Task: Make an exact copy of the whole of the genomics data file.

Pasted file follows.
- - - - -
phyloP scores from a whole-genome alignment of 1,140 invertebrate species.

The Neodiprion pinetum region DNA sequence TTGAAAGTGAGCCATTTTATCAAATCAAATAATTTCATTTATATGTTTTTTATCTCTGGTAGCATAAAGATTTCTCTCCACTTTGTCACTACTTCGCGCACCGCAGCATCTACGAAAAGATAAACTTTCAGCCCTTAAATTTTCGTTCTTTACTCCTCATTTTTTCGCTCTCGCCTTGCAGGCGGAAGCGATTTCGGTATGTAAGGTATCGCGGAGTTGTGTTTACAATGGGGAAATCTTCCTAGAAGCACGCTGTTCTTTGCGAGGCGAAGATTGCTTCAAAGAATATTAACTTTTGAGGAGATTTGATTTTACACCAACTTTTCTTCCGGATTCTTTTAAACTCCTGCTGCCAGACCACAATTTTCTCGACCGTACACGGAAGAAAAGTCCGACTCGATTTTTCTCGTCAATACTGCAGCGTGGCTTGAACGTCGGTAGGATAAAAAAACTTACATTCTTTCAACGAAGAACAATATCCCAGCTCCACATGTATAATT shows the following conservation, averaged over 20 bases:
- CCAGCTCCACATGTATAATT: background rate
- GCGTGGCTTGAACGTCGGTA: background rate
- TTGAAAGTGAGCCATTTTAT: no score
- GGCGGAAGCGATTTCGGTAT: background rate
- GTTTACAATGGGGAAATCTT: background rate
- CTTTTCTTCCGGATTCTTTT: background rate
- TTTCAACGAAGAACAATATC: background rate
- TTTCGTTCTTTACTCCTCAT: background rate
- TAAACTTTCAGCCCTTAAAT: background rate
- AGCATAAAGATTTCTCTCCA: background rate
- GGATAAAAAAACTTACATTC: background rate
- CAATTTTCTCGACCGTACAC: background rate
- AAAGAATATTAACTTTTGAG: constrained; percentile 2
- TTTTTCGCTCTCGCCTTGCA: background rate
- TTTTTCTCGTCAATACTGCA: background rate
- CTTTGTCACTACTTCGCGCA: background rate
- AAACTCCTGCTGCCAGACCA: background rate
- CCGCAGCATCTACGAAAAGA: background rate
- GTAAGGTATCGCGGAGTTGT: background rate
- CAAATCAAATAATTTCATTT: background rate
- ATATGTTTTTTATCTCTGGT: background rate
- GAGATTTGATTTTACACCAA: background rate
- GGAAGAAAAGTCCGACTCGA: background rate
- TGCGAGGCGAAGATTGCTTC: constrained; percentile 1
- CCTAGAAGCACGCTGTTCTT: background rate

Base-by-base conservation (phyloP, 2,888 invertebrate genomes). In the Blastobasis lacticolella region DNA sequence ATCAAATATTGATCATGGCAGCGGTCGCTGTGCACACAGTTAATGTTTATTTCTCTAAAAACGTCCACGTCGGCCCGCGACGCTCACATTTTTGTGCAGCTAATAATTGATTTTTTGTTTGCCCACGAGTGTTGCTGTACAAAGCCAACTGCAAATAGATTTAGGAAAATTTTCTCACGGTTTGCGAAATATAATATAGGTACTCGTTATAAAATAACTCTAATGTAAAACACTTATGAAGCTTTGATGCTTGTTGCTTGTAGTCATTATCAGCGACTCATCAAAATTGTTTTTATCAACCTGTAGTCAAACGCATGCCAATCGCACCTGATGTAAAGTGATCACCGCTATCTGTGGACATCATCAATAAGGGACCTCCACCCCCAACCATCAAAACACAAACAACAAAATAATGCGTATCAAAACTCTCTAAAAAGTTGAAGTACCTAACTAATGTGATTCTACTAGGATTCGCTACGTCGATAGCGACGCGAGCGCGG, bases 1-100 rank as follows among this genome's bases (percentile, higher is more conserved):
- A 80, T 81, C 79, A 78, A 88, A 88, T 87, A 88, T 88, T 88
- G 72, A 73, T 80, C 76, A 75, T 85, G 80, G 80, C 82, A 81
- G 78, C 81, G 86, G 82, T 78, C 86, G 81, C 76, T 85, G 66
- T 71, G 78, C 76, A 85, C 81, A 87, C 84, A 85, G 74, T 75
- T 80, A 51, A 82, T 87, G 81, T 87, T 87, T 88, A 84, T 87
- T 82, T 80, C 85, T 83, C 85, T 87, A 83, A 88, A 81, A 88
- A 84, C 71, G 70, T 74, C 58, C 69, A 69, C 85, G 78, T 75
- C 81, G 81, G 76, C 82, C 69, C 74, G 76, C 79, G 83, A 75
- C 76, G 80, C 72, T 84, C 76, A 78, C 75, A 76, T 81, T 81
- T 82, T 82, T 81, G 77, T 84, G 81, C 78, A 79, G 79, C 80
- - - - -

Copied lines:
phyloP scores from a whole-genome alignment of 1,140 invertebrate species.

The Neodiprion pinetum region DNA sequence TTGAAAGTGAGCCATTTTATCAAATCAAATAATTTCATTTATATGTTTTTTATCTCTGGTAGCATAAAGATTTCTCTCCACTTTGTCACTACTTCGCGCACCGCAGCATCTACGAAAAGATAAACTTTCAGCCCTTAAATTTTCGTTCTTTACTCCTCATTTTTTCGCTCTCGCCTTGCAGGCGGAAGCGATTTCGGTATGTAAGGTATCGCGGAGTTGTGTTTACAATGGGGAAATCTTCCTAGAAGCACGCTGTTCTTTGCGAGGCGAAGATTGCTTCAAAGAATATTAACTTTTGAGGAGATTTGATTTTACACCAACTTTTCTTCCGGATTCTTTTAAACTCCTGCTGCCAGACCACAATTTTCTCGACCGTACACGGAAGAAAAGTCCGACTCGATTTTTCTCGTCAATACTGCAGCGTGGCTTGAACGTCGGTAGGATAAAAAAACTTACATTCTTTCAACGAAGAACAATATCCCAGCTCCACATGTATAATT shows the following conservation, averaged over 20 bases:
- CCAGCTCCACATGTATAATT: background rate
- GCGTGGCTTGAACGTCGGTA: background rate
- TTGAAAGTGAGCCATTTTAT: no score
- GGCGGAAGCGATTTCGGTAT: background rate
- GTTTACAATGGGGAAATCTT: background rate
- CTTTTCTTCCGGATTCTTTT: background rate
- TTTCAACGAAGAACAATATC: background rate
- TTTCGTTCTTTACTCCTCAT: background rate
- TAAACTTTCAGCCCTTAAAT: background rate
- AGCATAAAGATTTCTCTCCA: background rate
- GGATAAAAAAACTTACATTC: background rate
- CAATTTTCTCGACCGTACAC: background rate
- AAAGAATATTAACTTTTGAG: constrained; percentile 2
- TTTTTCGCTCTCGCCTTGCA: background rate
- TTTTTCTCGTCAATACTGCA: background rate
- CTTTGTCACTACTTCGCGCA: background rate
- AAACTCCTGCTGCCAGACCA: background rate
- CCGCAGCATCTACGAAAAGA: background rate
- GTAAGGTATCGCGGAGTTGT: background rate
- CAAATCAAATAATTTCATTT: background rate
- ATATGTTTTTTATCTCTGGT: background rate
- GAGATTTGATTTTACACCAA: background rate
- GGAAGAAAAGTCCGACTCGA: background rate
- TGCGAGGCGAAGATTGCTTC: constrained; percentile 1
- CCTAGAAGCACGCTGTTCTT: background rate

Base-by-base conservation (phyloP, 2,888 invertebrate genomes). In the Blastobasis lacticolella region DNA sequence ATCAAATATTGATCATGGCAGCGGTCGCTGTGCACACAGTTAATGTTTATTTCTCTAAAAACGTCCACGTCGGCCCGCGACGCTCACATTTTTGTGCAGCTAATAATTGATTTTTTGTTTGCCCACGAGTGTTGCTGTACAAAGCCAACTGCAAATAGATTTAGGAAAATTTTCTCACGGTTTGCGAAATATAATATAGGTACTCGTTATAAAATAACTCTAATGTAAAACACTTATGAAGCTTTGATGCTTGTTGCTTGTAGTCATTATCAGCGACTCATCAAAATTGTTTTTATCAACCTGTAGTCAAACGCATGCCAATCGCACCTGATGTAAAGTGATCACCGCTATCTGTGGACATCATCAATAAGGGACCTCCACCCCCAACCATCAAAACACAAACAACAAAATAATGCGTATCAAAACTCTCTAAAAAGTTGAAGTACCTAACTAATGTGATTCTACTAGGATTCGCTACGTCGATAGCGACGCGAGCGCGG, bases 1-100 rank as follows among this genome's bases (percentile, higher is more conserved):
- A 80, T 81, C 79, A 78, A 88, A 88, T 87, A 88, T 88, T 88
- G 72, A 73, T 80, C 76, A 75, T 85, G 80, G 80, C 82, A 81
- G 78, C 81, G 86, G 82, T 78, C 86, G 81, C 76, T 85, G 66
- T 71, G 78, C 76, A 85, C 81, A 87, C 84, A 85, G 74, T 75
- T 80, A 51, A 82, T 87, G 81, T 87, T 87, T 88, A 84, T 87
- T 82, T 80, C 85, T 83, C 85, T 87, A 83, A 88, A 81, A 88
- A 84, C 71, G 70, T 74, C 58, C 69, A 69, C 85, G 78, T 75
- C 81, G 81, G 76, C 82, C 69, C 74, G 76, C 79, G 83, A 75
- C 76, G 80, C 72, T 84, C 76, A 78, C 75, A 76, T 81, T 81
- T 82, T 82, T 81, G 77, T 84, G 81, C 78, A 79, G 79, C 80